Linear interpolation estimates missing values by fitting a linear regression to previous and subsequent observations. ARIMA imputations are computed based on a linear combination of previous values (autoregressive component), white noise error terms (moving average) and integrated component (number of differences for stationarity). Finally, Kalman filters develop a state-space model (Durbin & Koopman 2012). Its state gives the current estimation, resulting from an iterative process where a prediction for a previously known state is first made and later corrected using the actual state value.
Our literature study highlighted a recent trend featuring statistical approaches to extract knowledge from historic data.
Water consumption data were retrieved from a utility company, covering a one-year period of hourly aggregated distributed volumes (m3). The data were collected from a residential area, encompassing around 3,000 counters and 9,000 residents. It is subject to reading imprecisions, and communication and instrumentation failures.
An exploratory analysis of highlighted techniques was conducted. Following the approach in Abreu et al. (2012) the unit of analysis, suggested by the frequency with higher contribution to the time-series, was computed. As the frequency Hz (approximately 24 h) was the non-zero frequency with higher contributions, our data were divided into daily samples.
Kalman filters produce estimations with smaller error over artificial missing data, chosen to impute real missing values. Despite having no accurate knowledge of how many profiles exist or their distribution throughout the year, dense and well-separated clusters are expected as well as morning and evening/night peaks. We assess computed clusters according to the following:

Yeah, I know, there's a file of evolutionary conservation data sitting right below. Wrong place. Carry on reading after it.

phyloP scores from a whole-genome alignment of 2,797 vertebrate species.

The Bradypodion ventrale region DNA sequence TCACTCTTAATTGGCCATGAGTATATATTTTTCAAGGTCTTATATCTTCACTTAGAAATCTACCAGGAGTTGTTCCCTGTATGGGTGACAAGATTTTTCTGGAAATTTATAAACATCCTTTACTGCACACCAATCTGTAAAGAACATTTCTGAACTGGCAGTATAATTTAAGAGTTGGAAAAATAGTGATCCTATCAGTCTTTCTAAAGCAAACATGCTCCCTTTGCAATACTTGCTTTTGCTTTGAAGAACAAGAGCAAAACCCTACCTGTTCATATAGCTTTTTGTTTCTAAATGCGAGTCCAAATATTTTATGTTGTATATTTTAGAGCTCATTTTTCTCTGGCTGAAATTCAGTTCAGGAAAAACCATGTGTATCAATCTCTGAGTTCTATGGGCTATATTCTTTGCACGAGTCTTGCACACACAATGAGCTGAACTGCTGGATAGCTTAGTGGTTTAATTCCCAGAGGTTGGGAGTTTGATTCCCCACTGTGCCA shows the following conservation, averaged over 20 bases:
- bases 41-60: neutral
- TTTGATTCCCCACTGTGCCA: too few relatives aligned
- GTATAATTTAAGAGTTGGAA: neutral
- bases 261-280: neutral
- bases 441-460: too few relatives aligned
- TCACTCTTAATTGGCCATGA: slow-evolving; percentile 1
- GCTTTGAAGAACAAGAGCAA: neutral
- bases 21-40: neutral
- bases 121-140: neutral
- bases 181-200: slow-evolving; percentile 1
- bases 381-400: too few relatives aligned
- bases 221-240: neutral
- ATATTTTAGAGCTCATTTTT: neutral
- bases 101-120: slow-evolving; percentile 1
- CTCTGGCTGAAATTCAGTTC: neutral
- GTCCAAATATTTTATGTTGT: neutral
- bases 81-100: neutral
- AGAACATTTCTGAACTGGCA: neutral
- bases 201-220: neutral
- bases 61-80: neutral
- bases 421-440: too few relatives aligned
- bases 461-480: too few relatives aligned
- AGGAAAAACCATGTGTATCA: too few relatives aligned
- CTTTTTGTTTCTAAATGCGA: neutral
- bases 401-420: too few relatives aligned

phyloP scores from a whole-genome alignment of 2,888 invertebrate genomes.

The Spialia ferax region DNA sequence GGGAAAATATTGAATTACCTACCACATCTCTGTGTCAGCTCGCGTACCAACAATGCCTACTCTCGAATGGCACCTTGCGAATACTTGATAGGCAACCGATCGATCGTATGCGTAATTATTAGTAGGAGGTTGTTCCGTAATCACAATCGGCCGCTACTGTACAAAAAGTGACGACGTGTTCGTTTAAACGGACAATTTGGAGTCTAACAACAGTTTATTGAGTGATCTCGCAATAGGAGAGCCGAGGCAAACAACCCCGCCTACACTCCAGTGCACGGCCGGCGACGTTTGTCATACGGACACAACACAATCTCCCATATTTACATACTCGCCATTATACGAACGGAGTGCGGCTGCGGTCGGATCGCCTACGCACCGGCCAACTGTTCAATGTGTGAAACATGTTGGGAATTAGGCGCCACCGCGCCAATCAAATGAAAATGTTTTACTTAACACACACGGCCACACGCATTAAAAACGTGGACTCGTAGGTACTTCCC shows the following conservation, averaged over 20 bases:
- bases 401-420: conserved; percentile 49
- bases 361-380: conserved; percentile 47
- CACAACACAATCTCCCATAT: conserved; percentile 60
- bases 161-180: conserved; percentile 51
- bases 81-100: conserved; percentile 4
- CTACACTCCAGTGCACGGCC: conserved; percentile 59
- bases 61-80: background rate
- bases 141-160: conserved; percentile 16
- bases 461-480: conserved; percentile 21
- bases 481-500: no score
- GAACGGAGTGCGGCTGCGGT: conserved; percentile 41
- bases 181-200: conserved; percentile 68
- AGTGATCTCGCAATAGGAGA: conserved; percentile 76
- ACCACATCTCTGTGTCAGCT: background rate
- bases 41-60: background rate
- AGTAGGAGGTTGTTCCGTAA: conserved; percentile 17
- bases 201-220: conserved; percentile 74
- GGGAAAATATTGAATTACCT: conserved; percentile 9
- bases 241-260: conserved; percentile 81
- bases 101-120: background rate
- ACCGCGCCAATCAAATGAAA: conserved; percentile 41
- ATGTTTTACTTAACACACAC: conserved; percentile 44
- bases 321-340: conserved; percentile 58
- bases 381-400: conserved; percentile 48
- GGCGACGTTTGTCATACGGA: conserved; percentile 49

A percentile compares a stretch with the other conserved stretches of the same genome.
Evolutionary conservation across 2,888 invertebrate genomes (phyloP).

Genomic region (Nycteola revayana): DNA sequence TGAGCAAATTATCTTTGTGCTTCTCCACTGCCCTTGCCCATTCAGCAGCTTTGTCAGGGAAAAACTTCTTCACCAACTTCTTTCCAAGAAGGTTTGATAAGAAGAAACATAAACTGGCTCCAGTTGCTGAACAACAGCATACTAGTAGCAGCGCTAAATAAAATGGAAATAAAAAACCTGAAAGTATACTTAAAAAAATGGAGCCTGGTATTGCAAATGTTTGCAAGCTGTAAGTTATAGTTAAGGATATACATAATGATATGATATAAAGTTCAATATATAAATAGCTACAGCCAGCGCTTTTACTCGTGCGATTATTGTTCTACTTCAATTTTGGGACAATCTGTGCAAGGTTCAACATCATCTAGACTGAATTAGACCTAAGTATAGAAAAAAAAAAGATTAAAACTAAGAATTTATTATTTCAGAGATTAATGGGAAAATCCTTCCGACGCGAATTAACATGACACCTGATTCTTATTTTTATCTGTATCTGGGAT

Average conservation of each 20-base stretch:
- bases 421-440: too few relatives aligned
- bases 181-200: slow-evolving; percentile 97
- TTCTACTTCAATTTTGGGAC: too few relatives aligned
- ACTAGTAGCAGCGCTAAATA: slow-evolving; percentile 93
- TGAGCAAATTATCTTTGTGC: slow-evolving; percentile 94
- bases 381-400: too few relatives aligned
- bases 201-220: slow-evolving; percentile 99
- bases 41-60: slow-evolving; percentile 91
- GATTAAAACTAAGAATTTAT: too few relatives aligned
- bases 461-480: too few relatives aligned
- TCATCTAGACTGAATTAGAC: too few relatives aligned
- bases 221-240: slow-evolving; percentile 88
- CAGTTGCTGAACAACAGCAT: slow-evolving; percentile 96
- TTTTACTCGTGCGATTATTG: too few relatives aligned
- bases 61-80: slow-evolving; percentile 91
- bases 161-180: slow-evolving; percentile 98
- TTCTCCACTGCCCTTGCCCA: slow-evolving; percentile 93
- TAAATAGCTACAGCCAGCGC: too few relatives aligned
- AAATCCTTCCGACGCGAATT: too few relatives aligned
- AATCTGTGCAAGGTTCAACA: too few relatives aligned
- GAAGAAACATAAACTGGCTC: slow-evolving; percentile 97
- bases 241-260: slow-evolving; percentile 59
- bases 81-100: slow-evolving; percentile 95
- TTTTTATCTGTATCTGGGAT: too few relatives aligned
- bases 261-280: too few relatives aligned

Sum of Squared Errors (SSE) (Aghabozorgi et al. 2015). The error of a sample is defined as the distance to its cluster centroid.
Average Within-Cluster Sum Squares (AWCSS) (Aghabozorgi et al. 2015). It computes the average dissimilarity of samples in the same cluster.
- Silhouette Coefficient (SC) (Rousseeuw 1987). SC measures how similar a sample is to others in its cluster, in comparison with other clusters. It is defined as the average of individual samples' silhouette values, :
- Caliński-Harabaz Index (CH) (Caliński & Harabasz 1974):
In our literature review, we identified a lack of applications detecting water patterns from raw time-series. Motivated by reported results in other domains, consumption patterns were computed using the hierarchical K-means algorithm. The average centroid without data transformations (raw time-series), exploring the DTW metric, produced more adequate cluster structures. TADPole was the fastest method to converge but was discarded due to inadequate cluster structures.
Leitão et al. (2018) collected and segmented data to reveal three predominant patterns: one corresponding to low consumptions, featuring reduced demands throughout the day (cluster 0: average = 22 m3/day); and two intense consumptions patterns (cluster 1: average = 229 m3/day, and cluster 2: average = 227 m3/day), presented in Figure 1. To better illustrate differences in consumption values between clusters, a second axis (drawn in red) is included describing the average daily consumption.
For each pattern, hourly upper and lower deviations from the consumption profile are presented. This information complements profiles and allows tank volumes to be adjusted according to observed (past) deviations: if, for a given day and hour, consumption has greatly exceeded its pattern in the past, the utility company can allocate higher volumes in advance; conversely, when consumption remains closer (or inferior) to its pattern, overestimation can be diminished, reducing sediment deposition and transportation and treatment costs.
Such a complement to consumption patterns is not typically reported in the studied literature. As the supply system must ensure customers' demands for worst cases (i.e., maximum consumption), its specification presents an added value to consumption analysis and management of supply systems, in comparison with quantile information.